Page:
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The Archive of the Jesuits in Canada preserves documents such as dictionaries in Indigenous languages written by the Jesuits of New France.

The Archive of the Jesuits in Canada recently donated an Ojibwe-French handwritten dictionary to the Shingwauk Residential Schools Centre. François Dansereau, recently appointed director of the Archive, says that the gift symbolizes the strong commitment of the Jesuits of Canada to truth and reconciliation.

It also illustrates how the values of spiritual accompaniment—humility, deep listening, mutual encounter, authenticity—are at the heart of Jesuit ministries in Canada, well beyond the typical context of individual accompaniment (see here, here, here, and here). Mr. Dansereau explains the work of the Archive in accompanying and facilitating Indigenous community research.

François, can you tell us more about this major gift recently made by the Jesuits of Canada and the Archive of the Jesuits in Canada?

We donated an Ojibwe-French handwritten dictionary, probably created in the 1860s by Jesuit Brother Joseph Jennesseaux, to the Shingwauk Residential Schools Centre, affiliated with Algoma University. It is a very small manuscript, the beginning of a dictionary that has not been completed. However, the document was probably used by several Jesuits to communicate with the Indigenous peoples of Sandwich and Wikwemikong, since it was found among the papers of another brother, Charles Lavoie, who died in the early twentieth century.

The donation is part of the long-term relationship-building process.

The idea to give a language manuscript came from the leadership of the Jesuits of Canada: the provincial, Erik Oland, and the socius, Gilles Mongeau, in discussion with Father Peter Bisson, provincial assistant for justice, ecology and Indigenous relations. We had already had a multi-level relationship with the Shingwauk Residential Schools Centre over a period of ten years. The donation is part of the long-term relationship-building process. Digitization is important, but there is something about the physical reality of a nineteenth-century manuscript that is quite powerful.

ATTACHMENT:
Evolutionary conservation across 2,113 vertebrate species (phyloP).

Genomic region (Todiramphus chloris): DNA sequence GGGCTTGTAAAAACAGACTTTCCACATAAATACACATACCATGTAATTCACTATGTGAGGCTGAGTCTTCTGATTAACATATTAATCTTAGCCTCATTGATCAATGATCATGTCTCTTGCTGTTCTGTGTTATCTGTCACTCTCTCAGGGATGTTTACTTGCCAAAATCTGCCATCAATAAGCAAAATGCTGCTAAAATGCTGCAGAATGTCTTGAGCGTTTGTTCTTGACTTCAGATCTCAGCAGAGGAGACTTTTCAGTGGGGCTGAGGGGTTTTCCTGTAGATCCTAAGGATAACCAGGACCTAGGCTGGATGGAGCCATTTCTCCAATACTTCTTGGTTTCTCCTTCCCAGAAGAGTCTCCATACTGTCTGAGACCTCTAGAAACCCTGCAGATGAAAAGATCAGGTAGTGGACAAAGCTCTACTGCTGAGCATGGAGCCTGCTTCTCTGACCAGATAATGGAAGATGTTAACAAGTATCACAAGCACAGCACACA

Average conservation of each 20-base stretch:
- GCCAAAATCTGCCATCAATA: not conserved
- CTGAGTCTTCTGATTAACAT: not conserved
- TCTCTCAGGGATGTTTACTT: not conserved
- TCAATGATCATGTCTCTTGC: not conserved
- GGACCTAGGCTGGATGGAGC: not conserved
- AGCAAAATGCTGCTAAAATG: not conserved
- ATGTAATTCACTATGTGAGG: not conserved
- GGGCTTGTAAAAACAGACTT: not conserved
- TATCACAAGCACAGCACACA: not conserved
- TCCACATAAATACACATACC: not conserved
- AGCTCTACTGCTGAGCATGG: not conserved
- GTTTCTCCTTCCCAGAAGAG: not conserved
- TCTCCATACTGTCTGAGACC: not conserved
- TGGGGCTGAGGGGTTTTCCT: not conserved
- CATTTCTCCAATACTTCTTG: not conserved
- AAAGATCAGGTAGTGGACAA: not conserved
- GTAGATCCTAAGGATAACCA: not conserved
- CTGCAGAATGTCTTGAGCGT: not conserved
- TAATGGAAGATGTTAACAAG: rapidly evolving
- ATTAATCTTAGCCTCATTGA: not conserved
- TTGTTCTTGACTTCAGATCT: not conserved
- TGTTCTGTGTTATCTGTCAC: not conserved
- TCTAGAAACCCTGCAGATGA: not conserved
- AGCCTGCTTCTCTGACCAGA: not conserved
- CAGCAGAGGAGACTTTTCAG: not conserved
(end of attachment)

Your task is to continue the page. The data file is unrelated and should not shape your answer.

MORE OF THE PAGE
In the context of this important gift, and beyond, what are the values that guide the apostolic work of the Jesuits in Canada?

Jesuit orientations guide the activities of the Archive. The work of communicating with Indigenous researchers and communities is obviously connected to the Truth and Reconciliation Commission (TRC), as well as to Jesuit participation in the TRC and the request for forgiveness made by the Jesuits of English Canada, which really emphasized the aspect of opening up the Archive to make it accessible to Indigenous communities.

In keeping with these values, what is the role of the Archive of the Jesuits in Canada, especially in relation to Indigenous communities?

The apostolic work of the Archive, as conceived by the Jesuits of Canada, is essentially to be a tool for communication.

Illustrations produced by Jesuits in New France in their ministry with Indigenous people are part of the Jesuit Archive’s collection.

What is the main mission of the Archive of the Jesuits in Canada?

There are several elements. Foremost among them are to ensure the preservation of all that pertains to the Jesuits of Canada since their arrival on Turtle Island in 1611 and to preserve the material and even immaterial culture related to the Archive. The aim is to make it accessible not only to Jesuits but also to researchers, and thus to the general public.

How are Indigenous community relations integrated into external communications with the public?

This is an extremely important issue from both my perspective and that of the Jesuits. Indeed, the Archive is not only a collection of documents that reflect a certain past: there is a whole dimension that becomes activated when people encounter and use the Archive. Different time periods are connected.

Could you tell us more about the importance of digitization and information sharing to facilitate Indigenous communities’ access to information?

We also have a number of elements linked to longer-term projects that are more specific to the concerns of Indigenous researchers, their requests, their requirements. It is important to be flexible, and not rigid, in our approach to these requests. We want to be open, to dialogue in a spirit of discernment, to be able to adapt appropriately. Very often, access to information involves digitization, which requires a lot of time and resources. Digitization and information sharing are the basis for fostering Indigenous research, enabling the communities to make the Archive their own.

We want to be open, to dialogue in a spirit of discernment, to be able to adapt appropriately.

Finally, how is the commitment to truth and reconciliation manifested in the work of the Archive of the Jesuits in Canada?

The gift of the dictionary comes as a result of the Jesuits’ involvement in the TRC and Pope Francis’s penitential pilgrimage in the summer of 2022, as a way to demonstrate the Jesuit commitment to truth and reconciliation and the revitalization of Indigenous languages.

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